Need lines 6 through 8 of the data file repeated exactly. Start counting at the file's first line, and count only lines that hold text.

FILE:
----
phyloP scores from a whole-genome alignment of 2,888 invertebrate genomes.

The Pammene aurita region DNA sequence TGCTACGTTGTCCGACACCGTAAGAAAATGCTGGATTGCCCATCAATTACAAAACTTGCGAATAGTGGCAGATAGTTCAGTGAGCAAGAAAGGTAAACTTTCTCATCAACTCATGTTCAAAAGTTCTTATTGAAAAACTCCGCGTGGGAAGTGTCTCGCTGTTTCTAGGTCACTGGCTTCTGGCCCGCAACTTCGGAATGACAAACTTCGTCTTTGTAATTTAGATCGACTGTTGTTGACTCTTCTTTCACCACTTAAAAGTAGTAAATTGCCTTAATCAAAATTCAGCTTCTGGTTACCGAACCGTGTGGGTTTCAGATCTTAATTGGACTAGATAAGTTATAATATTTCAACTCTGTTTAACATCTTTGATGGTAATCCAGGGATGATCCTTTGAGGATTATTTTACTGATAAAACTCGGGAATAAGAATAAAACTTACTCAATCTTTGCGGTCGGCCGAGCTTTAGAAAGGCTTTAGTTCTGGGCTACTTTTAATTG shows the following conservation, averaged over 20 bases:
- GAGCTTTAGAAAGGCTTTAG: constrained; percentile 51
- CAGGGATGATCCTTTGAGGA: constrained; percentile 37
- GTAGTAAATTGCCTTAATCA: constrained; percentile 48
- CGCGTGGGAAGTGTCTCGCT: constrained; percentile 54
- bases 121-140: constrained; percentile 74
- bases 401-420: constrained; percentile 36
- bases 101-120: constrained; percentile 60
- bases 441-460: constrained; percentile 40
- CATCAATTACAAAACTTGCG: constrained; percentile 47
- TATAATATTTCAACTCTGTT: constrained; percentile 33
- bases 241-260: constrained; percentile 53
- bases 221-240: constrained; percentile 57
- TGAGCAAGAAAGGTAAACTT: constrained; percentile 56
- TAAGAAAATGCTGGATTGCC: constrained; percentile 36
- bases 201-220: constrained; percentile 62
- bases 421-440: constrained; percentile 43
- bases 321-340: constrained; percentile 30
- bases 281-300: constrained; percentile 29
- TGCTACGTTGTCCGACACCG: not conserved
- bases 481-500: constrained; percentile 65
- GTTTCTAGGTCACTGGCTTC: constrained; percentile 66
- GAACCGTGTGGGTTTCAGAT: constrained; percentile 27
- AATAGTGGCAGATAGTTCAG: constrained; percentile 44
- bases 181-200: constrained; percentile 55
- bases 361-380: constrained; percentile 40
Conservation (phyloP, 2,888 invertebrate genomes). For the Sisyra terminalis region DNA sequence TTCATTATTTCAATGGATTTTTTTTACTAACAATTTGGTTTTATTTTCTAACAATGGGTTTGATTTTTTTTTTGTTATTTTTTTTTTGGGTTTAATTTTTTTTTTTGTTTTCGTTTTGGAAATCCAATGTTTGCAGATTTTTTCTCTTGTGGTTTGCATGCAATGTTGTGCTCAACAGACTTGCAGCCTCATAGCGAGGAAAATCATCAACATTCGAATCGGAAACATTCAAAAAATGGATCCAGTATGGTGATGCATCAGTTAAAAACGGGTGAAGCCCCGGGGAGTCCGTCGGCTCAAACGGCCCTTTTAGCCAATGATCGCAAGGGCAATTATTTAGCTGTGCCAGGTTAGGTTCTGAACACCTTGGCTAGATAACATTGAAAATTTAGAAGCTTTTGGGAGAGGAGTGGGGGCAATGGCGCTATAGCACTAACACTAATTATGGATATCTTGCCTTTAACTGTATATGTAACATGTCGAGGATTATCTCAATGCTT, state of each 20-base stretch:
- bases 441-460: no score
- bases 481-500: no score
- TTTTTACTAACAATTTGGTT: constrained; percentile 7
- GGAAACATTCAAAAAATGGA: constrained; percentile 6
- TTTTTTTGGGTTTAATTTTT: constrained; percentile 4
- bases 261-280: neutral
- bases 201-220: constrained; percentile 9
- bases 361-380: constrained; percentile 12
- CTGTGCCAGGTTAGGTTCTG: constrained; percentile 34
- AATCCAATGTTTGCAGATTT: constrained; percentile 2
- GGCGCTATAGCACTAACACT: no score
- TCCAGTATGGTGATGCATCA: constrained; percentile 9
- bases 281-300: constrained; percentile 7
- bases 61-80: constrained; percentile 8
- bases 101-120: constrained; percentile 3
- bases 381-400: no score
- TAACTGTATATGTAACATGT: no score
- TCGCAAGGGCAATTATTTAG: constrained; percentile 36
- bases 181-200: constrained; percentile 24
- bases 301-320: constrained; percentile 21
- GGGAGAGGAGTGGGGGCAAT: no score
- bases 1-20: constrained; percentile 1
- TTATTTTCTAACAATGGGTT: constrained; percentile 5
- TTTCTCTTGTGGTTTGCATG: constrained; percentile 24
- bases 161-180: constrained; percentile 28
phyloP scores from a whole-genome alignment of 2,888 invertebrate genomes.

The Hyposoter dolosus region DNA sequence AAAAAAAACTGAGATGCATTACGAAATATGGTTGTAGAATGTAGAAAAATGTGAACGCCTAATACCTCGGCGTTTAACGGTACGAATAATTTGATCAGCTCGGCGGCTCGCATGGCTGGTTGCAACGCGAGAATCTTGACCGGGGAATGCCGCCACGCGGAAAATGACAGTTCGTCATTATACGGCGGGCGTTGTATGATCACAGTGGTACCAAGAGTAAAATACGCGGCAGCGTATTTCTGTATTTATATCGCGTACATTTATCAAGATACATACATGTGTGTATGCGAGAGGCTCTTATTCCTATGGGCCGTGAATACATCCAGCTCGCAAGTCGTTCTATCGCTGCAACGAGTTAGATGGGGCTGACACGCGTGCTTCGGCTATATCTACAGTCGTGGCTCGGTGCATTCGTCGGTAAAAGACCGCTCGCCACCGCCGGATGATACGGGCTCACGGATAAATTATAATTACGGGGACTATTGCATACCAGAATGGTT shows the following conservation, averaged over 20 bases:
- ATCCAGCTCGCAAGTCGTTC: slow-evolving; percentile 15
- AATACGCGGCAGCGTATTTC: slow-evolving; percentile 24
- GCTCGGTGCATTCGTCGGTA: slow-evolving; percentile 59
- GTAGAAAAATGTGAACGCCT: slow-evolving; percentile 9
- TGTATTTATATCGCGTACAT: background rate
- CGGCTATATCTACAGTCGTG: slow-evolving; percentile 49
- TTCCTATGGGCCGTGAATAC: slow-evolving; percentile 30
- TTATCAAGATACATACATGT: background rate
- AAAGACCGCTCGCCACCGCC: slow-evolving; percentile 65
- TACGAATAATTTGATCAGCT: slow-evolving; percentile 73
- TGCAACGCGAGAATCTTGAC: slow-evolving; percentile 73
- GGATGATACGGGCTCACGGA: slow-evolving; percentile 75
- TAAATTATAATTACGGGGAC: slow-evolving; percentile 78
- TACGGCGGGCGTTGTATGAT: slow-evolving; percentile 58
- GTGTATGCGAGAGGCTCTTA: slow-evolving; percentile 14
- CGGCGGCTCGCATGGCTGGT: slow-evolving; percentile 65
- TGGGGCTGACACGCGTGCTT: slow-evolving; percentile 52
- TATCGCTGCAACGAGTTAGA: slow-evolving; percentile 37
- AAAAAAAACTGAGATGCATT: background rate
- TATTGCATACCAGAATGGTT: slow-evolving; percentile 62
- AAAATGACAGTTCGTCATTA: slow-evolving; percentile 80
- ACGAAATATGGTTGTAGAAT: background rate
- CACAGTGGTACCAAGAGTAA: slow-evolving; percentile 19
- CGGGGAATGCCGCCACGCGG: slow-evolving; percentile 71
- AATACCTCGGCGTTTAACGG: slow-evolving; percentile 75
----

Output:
- CGCGTGGGAAGTGTCTCGCT: constrained; percentile 54
- bases 121-140: constrained; percentile 74
- bases 401-420: constrained; percentile 36